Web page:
Ending violence against women includes keeping federal long gun registry
Vancouver, BC – We are approaching fast October – Violence Against Women Awareness Month, Battered Women’s Support Services (BWSS) is calling on all Members of Parliament to reject a private Member’s bill that will eliminate the need to register rifles and shotguns and destroy more than eight million records in the federal long gun registry.
“Violence against women is the most pressing social issue of our time.” says BWSS Executive Director Angela Marie MacDougall. “The over 8,000 women who access our services each year, 582 missing and murdered Aboriginal Women and the Montreal Massacre prove that, violence against women remains endemic.”
Priscilla de Villiers, former president of CAVEAT and victims advocate says. “Canadian Public Health Association and others have argued that the progressive tightening of gun laws in Canada has contributed to reducing gun death and injury. In 1991, when I began this journey, there were 1,444 gun deaths and in 2001 there were 842. Firearm robberies have declined dramatically over the decade by 64% since 1991, from 8,995 to 3,474. Domestic homicides with firearms have fallen according to the latest report on intimate partner homicide from Statistics Canada. The police are using the system 1,500 times each day and have reported case after case where the system allowed them to remove guns from people who were a risk.”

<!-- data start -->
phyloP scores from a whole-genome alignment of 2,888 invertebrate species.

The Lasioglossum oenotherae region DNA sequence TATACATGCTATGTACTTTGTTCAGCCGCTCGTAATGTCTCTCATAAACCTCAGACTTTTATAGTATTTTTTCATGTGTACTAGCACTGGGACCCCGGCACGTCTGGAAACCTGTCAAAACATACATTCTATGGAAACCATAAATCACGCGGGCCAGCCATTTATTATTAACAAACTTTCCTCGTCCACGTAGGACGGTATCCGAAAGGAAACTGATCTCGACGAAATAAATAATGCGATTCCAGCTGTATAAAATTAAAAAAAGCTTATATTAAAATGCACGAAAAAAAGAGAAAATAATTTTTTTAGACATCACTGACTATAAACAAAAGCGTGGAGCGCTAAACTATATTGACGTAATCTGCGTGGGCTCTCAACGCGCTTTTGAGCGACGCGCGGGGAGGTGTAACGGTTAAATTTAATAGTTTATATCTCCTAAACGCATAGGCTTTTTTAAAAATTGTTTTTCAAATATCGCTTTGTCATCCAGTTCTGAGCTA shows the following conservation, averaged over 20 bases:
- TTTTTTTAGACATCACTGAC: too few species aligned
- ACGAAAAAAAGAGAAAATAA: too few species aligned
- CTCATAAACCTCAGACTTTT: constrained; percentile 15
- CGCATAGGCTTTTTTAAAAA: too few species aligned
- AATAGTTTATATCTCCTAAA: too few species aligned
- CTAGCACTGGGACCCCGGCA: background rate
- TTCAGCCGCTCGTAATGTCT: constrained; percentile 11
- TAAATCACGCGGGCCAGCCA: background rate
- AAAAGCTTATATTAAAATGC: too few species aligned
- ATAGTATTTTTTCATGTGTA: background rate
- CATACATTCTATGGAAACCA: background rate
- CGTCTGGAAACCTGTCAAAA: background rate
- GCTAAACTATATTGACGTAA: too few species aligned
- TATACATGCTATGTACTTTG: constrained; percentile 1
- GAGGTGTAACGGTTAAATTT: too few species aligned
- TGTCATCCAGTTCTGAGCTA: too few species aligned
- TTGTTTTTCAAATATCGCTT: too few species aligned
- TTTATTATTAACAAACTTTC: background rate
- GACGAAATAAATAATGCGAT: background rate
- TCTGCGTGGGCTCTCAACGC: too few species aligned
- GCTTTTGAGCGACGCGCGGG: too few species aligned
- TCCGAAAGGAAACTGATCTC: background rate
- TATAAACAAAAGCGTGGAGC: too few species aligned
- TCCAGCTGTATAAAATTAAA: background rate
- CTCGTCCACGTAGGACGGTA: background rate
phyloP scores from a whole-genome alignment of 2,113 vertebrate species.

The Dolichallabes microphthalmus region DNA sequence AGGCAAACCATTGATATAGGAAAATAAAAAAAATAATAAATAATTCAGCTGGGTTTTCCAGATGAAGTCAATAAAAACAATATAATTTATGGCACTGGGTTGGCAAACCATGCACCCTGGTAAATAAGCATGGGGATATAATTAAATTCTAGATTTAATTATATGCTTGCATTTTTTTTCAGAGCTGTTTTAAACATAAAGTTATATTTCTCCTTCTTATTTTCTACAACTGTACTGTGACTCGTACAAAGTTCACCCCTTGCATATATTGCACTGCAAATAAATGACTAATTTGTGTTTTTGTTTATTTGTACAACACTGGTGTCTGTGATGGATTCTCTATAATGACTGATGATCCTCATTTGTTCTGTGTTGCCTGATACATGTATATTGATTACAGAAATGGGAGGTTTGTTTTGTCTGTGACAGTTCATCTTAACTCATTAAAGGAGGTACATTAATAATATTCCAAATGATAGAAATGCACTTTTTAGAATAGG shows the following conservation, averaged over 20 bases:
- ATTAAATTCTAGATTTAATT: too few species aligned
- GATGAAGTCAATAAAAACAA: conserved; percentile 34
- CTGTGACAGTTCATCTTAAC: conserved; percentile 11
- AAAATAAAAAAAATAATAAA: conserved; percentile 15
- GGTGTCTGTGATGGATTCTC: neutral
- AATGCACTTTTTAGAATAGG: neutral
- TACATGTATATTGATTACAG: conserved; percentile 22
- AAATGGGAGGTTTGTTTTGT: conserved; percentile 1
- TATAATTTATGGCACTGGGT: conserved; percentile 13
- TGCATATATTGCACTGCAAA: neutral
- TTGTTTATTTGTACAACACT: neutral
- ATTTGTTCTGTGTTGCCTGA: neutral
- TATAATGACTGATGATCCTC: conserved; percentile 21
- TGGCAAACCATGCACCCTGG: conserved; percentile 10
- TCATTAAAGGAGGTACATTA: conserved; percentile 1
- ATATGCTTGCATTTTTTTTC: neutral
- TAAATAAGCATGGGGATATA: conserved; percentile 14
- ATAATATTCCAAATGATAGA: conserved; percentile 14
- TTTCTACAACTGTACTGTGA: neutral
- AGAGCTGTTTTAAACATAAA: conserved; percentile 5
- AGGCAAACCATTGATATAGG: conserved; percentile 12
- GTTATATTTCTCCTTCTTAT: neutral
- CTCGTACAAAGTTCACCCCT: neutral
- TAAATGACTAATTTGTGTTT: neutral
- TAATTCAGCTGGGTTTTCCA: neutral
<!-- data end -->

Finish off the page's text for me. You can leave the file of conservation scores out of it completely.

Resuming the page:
MacDougall asks why the federal Conservative government is so intent on dismantling a program that is believed to prevent murders of women by gun violence by voting for Bill C-391, An Act to amend the Criminal Code and the Firearms Act (repeal of long-gun registry). “The federal Conservative government has successfully made this issue a split between Western and rural opponents and Eastern and urban supporters. The issue is much more complicated than that for women victims of gun violence.”
BWSS is calling on governments at all levels to implement concrete solutions to end violence against women through adequate support of women’s anti-violence organizations and economic programs. These include childcare, social housing, increased welfare benefits, access to justice, programs that ensure Aboriginal women are secure, and employment equity for Immigrant and racialized women.
“Women need a social safety net and economic security to flee violence and find safety,” says MacDougall. We want effective federal government action to end violence against women, now, that includes maintaining the federal long gun registry.”
For more information:
Angela Marie MacDougall
Executive Director, Battered Women’s Support Services